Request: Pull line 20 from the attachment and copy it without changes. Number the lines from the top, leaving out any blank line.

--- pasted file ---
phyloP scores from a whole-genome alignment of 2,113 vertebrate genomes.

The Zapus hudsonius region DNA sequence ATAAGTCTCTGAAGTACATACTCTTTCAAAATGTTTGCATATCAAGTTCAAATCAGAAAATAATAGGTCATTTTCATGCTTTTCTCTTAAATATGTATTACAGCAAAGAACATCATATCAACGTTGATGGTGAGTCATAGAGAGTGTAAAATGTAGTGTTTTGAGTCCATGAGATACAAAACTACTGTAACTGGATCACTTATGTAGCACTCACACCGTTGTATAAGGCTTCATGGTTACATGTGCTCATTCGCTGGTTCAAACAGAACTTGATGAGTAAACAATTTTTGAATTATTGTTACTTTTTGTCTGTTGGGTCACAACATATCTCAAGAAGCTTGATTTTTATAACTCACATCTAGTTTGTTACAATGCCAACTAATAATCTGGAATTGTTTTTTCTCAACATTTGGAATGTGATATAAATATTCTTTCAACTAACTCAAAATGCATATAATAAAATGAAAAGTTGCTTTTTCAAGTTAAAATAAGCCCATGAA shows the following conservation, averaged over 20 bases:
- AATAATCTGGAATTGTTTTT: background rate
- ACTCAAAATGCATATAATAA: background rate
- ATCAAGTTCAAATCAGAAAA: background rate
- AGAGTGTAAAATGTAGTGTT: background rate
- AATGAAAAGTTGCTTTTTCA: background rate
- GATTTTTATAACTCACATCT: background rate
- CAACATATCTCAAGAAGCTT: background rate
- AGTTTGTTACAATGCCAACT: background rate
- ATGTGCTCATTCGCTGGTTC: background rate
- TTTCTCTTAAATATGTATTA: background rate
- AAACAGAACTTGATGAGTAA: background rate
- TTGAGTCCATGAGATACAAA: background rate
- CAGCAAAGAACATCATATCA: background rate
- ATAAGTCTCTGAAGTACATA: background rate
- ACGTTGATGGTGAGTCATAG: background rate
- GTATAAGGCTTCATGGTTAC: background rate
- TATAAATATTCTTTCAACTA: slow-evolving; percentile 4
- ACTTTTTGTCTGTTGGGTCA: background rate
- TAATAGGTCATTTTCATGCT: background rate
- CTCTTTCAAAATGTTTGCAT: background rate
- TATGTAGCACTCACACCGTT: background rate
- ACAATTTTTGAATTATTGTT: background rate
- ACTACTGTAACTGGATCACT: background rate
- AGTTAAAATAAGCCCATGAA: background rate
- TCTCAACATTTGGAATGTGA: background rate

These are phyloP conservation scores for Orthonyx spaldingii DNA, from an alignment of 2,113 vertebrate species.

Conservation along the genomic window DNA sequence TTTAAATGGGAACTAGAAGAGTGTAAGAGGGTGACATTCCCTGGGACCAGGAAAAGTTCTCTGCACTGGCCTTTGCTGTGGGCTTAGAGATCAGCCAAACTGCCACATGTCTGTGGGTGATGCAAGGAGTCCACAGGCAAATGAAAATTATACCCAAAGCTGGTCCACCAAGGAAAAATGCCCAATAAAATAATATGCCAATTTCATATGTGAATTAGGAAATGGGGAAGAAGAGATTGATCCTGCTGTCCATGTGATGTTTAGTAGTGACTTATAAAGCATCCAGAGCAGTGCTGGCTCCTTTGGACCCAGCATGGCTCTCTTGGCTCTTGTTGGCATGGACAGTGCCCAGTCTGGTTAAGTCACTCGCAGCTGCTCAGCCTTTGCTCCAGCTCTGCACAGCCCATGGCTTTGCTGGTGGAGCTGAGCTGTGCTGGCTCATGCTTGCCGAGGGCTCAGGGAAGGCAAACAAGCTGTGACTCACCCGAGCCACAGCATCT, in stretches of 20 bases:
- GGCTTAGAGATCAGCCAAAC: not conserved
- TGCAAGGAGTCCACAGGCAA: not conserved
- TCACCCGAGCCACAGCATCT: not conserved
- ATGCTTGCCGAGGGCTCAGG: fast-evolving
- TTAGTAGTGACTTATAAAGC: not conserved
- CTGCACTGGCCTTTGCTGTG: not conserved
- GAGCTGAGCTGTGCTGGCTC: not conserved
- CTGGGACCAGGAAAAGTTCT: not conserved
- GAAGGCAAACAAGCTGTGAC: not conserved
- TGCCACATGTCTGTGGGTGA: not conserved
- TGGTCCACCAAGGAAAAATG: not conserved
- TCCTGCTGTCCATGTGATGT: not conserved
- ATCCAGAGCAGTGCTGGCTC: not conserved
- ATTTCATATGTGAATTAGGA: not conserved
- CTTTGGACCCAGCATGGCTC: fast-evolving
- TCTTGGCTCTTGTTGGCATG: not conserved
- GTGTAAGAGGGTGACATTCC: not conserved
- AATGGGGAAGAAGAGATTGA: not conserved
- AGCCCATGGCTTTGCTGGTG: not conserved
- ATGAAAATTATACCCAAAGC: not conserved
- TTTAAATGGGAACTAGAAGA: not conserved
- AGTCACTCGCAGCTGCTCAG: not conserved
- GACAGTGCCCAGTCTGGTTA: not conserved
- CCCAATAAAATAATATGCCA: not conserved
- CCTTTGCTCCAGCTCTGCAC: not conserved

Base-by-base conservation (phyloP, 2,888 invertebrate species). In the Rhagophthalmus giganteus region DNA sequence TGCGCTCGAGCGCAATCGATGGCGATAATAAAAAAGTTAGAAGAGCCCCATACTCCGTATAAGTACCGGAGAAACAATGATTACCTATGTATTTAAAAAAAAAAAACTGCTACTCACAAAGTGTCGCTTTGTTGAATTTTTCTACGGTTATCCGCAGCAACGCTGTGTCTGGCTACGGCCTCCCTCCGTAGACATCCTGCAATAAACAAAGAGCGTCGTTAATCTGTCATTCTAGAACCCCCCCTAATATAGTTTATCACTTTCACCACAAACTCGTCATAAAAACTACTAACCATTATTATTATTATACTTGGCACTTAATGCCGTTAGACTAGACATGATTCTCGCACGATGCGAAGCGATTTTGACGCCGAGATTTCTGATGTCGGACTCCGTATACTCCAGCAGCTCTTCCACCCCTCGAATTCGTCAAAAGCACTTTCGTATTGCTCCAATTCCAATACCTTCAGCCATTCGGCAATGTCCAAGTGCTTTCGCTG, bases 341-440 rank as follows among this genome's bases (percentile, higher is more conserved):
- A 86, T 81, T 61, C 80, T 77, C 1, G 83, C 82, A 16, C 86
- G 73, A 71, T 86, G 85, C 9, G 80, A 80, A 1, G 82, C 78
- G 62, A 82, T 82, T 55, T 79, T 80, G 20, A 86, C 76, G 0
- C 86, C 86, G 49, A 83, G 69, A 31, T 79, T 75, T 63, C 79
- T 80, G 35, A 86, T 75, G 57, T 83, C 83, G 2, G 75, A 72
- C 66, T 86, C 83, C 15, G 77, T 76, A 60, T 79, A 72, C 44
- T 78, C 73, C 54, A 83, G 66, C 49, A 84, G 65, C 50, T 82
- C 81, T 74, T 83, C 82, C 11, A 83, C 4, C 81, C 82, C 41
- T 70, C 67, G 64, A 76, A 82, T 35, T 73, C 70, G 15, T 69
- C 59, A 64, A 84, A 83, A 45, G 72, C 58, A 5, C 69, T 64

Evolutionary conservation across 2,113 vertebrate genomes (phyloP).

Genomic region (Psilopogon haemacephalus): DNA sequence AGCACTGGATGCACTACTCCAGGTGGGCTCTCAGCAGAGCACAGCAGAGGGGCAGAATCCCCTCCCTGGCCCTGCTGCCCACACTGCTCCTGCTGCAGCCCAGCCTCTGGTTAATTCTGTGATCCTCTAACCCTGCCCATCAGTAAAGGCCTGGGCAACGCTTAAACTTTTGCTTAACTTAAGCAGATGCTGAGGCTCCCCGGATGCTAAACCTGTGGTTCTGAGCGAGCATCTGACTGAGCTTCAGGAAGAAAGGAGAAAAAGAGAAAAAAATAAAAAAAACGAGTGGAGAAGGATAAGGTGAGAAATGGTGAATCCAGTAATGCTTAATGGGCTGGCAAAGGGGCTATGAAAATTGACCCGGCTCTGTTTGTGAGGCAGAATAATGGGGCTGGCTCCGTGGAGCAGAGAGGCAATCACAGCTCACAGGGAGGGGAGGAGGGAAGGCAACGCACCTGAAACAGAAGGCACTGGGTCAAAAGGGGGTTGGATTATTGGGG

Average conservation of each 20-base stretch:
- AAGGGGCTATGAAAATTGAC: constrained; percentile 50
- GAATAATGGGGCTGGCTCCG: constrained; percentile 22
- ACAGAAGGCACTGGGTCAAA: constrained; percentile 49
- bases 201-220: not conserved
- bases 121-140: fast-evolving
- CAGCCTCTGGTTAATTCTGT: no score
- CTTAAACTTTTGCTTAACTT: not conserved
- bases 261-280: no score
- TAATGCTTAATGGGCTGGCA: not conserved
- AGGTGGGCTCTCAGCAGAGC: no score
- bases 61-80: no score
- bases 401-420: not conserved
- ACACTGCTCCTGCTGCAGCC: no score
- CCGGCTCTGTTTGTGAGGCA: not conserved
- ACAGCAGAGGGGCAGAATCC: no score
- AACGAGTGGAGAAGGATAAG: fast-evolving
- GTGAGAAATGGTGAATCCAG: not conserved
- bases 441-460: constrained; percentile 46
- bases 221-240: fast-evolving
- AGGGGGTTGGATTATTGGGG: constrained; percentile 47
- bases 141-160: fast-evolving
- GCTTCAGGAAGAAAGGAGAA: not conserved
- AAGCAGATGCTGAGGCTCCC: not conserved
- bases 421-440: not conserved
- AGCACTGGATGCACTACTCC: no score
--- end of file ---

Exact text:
- ACTTTTTGTCTGTTGGGTCA: background rate